High-Performance Laminated Shingles

These have thicker asphalt coatings to create shingles that are heavier or have a more textured surface appearance.

Liquid-Applied Roof Coatings

Low-slope roofing materials that can either serve as a structure’s primary roofing material or as a material that can extend the lifespan of an existing roof, reduce a building’s energy consumption, or minimize damage to roofs and roof decks.

Metal Shake, Shingle, and Tile

Roofing materials resembling wood shakes and shingles, asphalt shingles, or roofing tiles, but made from metal.

Modified Bitumen Roofing Systems (MBRs)

MBRs consist of a polymer-modified bitumen membrane top layer and a base sheet. These systems are generally assembled at the jobsite prior to installation.

Plastic Membrane Roofing

A low-slope roofing material consisting of a layer of plastic resins (primarily thermoplastic polyolefin or polyvinyl chloride) attached to a fiberglass or plastic backing.

Polymer-Modified Bituminous Membrane

A bituminous membrane that features asphalt blended with polymer modifiers to provide selected enhanced performance properties.

PVC Membrane

A low-slope roofing material composed of a layer of polyvinyl chloride (PVC) sheet attached to a fiberglass or plastic backing.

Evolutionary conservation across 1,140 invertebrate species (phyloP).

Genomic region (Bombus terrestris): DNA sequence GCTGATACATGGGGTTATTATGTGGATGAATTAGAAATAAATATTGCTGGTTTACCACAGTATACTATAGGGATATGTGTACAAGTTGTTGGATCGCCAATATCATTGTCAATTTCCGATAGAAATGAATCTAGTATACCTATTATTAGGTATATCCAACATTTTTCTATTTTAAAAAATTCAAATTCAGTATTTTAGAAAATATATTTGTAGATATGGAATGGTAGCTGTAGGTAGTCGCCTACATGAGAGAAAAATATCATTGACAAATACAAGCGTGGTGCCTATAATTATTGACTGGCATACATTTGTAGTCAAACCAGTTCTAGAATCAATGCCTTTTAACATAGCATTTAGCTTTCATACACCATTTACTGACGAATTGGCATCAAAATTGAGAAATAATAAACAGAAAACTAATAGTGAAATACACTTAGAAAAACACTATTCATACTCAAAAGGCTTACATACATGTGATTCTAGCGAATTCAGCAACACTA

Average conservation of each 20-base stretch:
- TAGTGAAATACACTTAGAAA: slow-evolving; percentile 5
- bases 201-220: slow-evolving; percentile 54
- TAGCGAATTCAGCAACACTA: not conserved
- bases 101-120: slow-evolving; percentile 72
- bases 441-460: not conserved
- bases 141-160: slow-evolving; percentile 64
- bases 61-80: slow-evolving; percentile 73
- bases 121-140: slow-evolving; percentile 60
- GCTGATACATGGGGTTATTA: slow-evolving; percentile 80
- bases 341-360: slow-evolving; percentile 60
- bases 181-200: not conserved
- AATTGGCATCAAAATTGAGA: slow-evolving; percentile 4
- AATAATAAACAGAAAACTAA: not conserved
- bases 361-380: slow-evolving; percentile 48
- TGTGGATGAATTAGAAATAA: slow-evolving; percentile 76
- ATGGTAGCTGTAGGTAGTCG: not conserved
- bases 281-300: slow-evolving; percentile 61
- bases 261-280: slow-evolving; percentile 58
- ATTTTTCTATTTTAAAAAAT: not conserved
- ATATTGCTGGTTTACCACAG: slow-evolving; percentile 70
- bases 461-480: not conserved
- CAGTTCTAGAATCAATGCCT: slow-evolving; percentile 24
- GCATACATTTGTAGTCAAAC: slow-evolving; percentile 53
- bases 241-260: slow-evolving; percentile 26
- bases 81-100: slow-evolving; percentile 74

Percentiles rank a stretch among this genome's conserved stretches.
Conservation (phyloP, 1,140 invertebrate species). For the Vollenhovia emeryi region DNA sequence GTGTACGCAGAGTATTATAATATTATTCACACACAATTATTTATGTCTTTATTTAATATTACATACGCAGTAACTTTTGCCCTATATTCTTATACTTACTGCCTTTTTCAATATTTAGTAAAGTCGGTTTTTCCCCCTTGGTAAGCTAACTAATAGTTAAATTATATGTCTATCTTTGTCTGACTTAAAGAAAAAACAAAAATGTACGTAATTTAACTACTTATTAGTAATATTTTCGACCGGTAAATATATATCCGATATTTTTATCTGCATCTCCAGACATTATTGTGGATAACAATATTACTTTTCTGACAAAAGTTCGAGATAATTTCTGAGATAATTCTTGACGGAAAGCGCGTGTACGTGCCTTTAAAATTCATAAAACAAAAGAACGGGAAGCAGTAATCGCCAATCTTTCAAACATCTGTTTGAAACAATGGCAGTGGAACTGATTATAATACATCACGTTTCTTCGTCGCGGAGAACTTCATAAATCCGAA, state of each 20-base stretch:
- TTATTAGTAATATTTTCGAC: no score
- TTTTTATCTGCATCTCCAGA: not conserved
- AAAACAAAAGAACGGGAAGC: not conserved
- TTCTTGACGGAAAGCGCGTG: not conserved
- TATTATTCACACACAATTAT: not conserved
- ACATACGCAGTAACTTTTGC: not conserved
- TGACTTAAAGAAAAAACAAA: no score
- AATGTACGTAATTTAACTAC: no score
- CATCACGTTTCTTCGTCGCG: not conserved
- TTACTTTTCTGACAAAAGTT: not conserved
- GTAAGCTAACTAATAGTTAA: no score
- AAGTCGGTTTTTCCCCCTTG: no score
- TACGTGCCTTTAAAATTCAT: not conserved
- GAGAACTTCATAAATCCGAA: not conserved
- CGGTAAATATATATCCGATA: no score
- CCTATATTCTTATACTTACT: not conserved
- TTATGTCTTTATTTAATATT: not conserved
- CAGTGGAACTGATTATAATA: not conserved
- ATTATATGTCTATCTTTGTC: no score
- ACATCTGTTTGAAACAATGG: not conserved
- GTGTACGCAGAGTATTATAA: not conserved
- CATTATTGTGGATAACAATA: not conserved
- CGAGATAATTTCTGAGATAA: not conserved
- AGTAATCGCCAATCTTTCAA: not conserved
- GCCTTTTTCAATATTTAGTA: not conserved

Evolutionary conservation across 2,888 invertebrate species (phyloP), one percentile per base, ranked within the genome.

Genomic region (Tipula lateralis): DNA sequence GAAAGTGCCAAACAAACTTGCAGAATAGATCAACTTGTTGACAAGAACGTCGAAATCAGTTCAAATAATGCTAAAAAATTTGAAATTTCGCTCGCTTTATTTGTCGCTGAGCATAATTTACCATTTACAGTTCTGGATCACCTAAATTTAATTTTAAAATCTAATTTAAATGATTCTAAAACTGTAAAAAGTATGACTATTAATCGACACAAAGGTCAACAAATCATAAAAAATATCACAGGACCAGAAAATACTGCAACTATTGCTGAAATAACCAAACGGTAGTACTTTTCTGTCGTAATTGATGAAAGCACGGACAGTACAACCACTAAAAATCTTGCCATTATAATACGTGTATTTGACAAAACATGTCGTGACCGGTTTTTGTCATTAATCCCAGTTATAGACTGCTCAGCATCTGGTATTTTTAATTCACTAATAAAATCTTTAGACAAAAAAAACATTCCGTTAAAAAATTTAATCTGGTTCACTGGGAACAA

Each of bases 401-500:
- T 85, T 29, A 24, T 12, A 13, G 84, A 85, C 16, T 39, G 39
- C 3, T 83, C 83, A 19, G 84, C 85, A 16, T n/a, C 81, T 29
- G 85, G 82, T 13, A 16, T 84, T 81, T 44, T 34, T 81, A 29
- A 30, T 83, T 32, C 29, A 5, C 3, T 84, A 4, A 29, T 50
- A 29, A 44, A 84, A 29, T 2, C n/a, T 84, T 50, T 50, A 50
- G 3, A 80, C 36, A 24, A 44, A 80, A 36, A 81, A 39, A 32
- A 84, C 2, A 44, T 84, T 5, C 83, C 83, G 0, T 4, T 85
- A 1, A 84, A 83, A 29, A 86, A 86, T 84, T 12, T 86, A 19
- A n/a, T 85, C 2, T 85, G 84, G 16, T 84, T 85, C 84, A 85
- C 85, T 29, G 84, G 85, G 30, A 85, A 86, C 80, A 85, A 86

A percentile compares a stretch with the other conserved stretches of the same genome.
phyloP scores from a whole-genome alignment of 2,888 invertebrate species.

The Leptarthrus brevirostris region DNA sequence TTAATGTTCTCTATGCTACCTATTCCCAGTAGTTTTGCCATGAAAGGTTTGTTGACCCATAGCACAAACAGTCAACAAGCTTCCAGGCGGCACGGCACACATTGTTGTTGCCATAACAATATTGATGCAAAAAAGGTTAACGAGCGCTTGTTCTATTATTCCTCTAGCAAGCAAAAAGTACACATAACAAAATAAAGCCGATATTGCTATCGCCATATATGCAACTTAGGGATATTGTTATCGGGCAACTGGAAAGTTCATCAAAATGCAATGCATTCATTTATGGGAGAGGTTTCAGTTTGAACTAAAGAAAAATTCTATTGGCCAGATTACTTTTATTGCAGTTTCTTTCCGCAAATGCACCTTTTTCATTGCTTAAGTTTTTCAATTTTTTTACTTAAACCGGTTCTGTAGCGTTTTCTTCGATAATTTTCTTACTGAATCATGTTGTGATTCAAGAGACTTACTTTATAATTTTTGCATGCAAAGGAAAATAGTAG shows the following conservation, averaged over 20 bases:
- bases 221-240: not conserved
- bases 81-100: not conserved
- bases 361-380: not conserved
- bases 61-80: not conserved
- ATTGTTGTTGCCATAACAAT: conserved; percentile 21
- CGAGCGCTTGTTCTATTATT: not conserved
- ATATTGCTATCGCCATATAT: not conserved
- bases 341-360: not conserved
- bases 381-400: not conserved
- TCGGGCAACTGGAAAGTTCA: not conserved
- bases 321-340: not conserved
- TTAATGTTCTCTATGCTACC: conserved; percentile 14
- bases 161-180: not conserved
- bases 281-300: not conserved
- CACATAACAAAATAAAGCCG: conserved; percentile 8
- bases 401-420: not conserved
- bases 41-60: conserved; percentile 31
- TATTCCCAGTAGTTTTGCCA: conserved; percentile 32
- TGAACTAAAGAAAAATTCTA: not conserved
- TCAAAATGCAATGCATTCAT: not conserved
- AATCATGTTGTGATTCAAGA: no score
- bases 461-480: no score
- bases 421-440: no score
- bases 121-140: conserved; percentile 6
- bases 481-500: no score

Roofing Tile

A steep-slope roofing material made of ready-mix concrete or clay formed into a variety of shapes and attached to a roof substrate.

Rubber Roofing

A low-slope roofing material consisting of a layer of rubber resins (most often ethylene propylene diene monomer) attached to a fiberglass or plastic backing.

Slate Roofing

A steep-slope roofing material made of slate that is cut and polished into shingles or shakes.

Solar Roofing

A steep-slope roofing material that resembles asphalt shingles or roofing tiles and serves as the building’s primary roofing material but features integrated photovoltaic units that convert solar energy into electrical power.

Spray Polyurethane Foam (SPF) Roofing

SPF roofing comprises closed-cell polyurethane roofing coated with protective compounds.

Standard Laminated Shingles

A steep-slope roofing material consisting of multiple layers of fiberglass surfaced with asphalt and mineral or ceramic granules; these extra fiberglass plies and asphalt layers give laminated asphalt shingles more weight and resistance to weather-related damage.

Standard Shingles

See Three-Tab Asphalt Shingles.

Standing Seam Roofing

A metal roofing type consisting of metal panels attached to each other by raising the edges of the panels and fastening them to each other.

Tensioned Fabric Roofing

A low-slope roofing material consisting of sheets of plastic-coated fabric installed on top of metal poles or other supports.

Three-Tab Asphalt Shingles

A steep-slope roofing material consisting of a single layer of fiberglass surfaced with oxidized asphalt and granules; each shingle is composed of three individual components, or “tabs”.

Wood Shake

A steep-slope roofing material made from a split log and hewn to a particular – often rectangular – shape.

Wood Shingle

A steep-slope roofing material consisting of wood sawn, or cut, from a log and formed into a particular – often rectangular – shape.